A new Centre in Cambridge, designed to fast-track technologies to sustainably improve farmers’ yields worldwide, was launched today.
This year we have seen how fragile our global systems are…we are excited to be opening this new Centre, which can drive the transformative change we so desperately need.
The Crop Science Centre is an alliance between the University of Cambridge’s Department of Plant Sciences and the crop research organisation NIAB, an internationally recognised centre for crop innovation.
The Centre will serve as a global hub for crop science research and a base for collaborations with research partners around the world, to ensure global agricultural impact from the ground-breaking science happening in Cambridge. It includes a state-of-the-art facility to maximise the pace of research and accelerate crop improvements.
The Centre will focus on improving the sustainability and equity of global food production. It will use an understanding of how plants work at the most fundamental level to drive transformative change in how we grow our food. Research will be aimed at reducing agricultural reliance on chemical inputs such as inorganic fertilisers, while maximising crop productivity, especially for the world’s poorest farmers.
Professor Giles Oldroyd FRS, Russell R. Geiger Professor of Crop Science at the University of Cambridge and Inaugural Director of the Crop Science Centre said: “This year we have seen how fragile our global systems are. The COVID-19 crisis is exposing another 120 million people to starvation worldwide, while crop yields here in the UK are suffering from changes in our climate.”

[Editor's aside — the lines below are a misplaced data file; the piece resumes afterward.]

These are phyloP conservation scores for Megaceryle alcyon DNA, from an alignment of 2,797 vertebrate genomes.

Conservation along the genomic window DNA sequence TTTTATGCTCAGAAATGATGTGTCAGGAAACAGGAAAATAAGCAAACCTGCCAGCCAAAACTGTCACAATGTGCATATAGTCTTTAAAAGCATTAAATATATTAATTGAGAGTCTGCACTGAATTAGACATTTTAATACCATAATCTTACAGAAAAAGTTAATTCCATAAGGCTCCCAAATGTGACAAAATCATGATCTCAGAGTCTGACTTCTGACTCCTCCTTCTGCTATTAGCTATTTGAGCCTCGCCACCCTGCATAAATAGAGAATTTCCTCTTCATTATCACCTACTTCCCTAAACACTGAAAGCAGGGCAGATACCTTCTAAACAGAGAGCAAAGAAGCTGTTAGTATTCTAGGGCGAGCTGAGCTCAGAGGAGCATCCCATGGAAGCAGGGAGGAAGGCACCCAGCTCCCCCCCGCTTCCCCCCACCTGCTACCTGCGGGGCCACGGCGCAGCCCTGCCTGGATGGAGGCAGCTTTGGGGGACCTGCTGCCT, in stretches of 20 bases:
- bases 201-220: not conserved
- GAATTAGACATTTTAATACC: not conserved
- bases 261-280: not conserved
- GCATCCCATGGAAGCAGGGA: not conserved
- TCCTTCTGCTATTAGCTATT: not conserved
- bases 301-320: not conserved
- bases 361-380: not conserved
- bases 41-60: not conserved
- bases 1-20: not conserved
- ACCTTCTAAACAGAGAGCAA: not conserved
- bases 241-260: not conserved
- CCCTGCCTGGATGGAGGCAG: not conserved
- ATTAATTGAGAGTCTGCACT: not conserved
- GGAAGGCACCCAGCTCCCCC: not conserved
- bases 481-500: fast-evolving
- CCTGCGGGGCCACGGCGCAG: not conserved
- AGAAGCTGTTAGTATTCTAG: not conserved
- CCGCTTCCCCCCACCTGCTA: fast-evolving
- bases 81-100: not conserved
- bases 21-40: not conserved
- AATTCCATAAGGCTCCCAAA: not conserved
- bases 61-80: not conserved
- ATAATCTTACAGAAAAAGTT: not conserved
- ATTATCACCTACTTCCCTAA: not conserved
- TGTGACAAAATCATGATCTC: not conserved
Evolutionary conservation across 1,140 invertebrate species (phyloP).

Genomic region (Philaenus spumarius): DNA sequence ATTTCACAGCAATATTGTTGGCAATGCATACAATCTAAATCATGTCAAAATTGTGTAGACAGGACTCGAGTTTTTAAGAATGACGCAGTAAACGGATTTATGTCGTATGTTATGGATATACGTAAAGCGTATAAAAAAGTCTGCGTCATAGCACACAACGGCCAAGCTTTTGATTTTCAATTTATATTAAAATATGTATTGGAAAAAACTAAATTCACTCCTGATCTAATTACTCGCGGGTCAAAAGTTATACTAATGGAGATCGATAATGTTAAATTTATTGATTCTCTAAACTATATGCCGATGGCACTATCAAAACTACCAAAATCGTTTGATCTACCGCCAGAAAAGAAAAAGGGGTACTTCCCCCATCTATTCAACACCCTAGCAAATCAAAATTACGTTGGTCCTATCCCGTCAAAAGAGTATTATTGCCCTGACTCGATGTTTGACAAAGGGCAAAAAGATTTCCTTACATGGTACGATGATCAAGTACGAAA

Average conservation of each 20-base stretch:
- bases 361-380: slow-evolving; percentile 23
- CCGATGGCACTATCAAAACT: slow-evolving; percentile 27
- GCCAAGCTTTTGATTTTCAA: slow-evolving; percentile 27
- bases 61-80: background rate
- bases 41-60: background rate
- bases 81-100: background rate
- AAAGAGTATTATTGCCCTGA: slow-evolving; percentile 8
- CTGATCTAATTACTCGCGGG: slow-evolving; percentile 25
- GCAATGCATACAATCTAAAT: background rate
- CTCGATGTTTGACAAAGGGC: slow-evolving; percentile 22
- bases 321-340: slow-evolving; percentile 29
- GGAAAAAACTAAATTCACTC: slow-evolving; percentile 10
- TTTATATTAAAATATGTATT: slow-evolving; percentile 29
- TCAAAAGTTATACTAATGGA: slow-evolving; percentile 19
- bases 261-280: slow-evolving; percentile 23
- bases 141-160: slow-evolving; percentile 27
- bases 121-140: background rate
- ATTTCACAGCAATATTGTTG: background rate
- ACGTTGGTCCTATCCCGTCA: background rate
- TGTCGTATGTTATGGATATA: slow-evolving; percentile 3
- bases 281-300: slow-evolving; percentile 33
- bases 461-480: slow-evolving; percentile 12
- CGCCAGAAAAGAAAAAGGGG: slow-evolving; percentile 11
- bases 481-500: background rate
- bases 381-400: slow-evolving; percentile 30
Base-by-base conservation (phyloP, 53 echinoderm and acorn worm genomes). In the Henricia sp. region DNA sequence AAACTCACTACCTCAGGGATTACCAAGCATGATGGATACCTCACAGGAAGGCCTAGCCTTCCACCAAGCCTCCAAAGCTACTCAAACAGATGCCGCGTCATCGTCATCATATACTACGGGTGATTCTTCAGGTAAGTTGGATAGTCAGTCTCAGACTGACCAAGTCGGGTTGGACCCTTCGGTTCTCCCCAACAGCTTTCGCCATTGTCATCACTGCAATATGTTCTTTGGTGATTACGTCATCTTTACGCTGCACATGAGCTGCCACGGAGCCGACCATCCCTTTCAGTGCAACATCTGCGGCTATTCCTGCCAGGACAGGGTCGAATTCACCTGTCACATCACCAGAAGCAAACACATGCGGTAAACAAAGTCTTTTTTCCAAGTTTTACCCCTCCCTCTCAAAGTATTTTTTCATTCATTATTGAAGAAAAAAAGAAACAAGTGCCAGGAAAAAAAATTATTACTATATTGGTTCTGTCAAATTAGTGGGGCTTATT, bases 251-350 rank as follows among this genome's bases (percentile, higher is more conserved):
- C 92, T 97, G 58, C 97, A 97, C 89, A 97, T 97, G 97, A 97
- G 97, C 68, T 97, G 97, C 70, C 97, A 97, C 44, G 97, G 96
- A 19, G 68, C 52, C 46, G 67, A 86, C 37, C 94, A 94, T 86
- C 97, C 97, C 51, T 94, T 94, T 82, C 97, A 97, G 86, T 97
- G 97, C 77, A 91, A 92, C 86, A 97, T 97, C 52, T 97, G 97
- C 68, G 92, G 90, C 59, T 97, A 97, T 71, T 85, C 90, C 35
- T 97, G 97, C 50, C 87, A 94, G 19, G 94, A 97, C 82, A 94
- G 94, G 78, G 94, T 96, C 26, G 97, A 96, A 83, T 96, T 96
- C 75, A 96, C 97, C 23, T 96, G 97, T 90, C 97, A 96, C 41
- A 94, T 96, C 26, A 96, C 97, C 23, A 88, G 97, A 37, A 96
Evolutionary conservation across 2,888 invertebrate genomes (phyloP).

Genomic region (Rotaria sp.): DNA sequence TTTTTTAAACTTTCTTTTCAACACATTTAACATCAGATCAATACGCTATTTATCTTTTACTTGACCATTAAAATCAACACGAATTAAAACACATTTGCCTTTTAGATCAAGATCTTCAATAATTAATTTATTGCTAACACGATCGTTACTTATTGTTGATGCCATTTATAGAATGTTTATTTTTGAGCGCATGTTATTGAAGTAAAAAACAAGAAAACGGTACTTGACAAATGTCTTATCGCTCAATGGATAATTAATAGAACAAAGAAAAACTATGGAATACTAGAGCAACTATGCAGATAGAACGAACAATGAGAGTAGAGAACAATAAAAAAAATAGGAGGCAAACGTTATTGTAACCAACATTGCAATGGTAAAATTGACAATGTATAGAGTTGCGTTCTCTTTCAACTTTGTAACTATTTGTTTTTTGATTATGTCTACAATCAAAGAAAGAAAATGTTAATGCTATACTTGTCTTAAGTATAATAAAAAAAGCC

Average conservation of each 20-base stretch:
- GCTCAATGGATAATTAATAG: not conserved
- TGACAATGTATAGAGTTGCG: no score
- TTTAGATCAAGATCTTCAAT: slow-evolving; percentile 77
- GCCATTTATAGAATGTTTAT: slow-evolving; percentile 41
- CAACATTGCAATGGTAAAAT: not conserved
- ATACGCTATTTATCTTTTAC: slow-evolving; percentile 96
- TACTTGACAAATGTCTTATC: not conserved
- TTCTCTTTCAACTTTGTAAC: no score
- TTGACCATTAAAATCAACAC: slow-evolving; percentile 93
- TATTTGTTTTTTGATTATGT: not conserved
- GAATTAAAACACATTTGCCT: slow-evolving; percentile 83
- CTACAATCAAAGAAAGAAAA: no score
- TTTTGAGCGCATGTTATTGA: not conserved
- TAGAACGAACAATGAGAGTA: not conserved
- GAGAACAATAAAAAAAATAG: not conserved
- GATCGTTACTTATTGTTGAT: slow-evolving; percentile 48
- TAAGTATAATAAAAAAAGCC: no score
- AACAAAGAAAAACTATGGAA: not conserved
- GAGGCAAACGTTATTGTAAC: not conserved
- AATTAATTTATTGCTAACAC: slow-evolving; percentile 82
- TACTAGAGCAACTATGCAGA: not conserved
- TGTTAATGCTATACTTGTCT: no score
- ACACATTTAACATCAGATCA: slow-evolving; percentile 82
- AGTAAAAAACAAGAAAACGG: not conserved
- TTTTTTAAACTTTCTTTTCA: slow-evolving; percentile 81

Oldroyd, who leads an international programme to replace inorganic fertilisers, added: “We need lasting solutions for stable and secure food production, but also need to improve sustainability in agriculture. We are excited to be opening this new Centre, which can drive the transformative change we so desperately need.”
Professor Stephen Toope, Vice-Chancellor of the University of Cambridge, said: “Urgent action is required to sustainably provide enough quality food for the world’s growing population. By combining our expertise in fundamental plant science with NIAB’s long experience in crop improvement, I am confident that we will make progress towards this vital goal.”
Dr Tina Barsby, CEO of NIAB, said: “Through transformative crop science technologies, research at the new Centre aims to ensure even the world’s poorest farmers can grow enough food. This work is at the top of the international agenda.”
Private donations from the late Russell R. Geiger and Robert and Susan Cawthorn helped to establish the Centre, alongside donations from NIAB and the Cambridge University Potato Growers Research Association (CUPGRA). Professor Oldroyd’s research programme is funded by the Bill and Melinda Gates Foundation and the UK Foreign, Commonwealth and Development Office.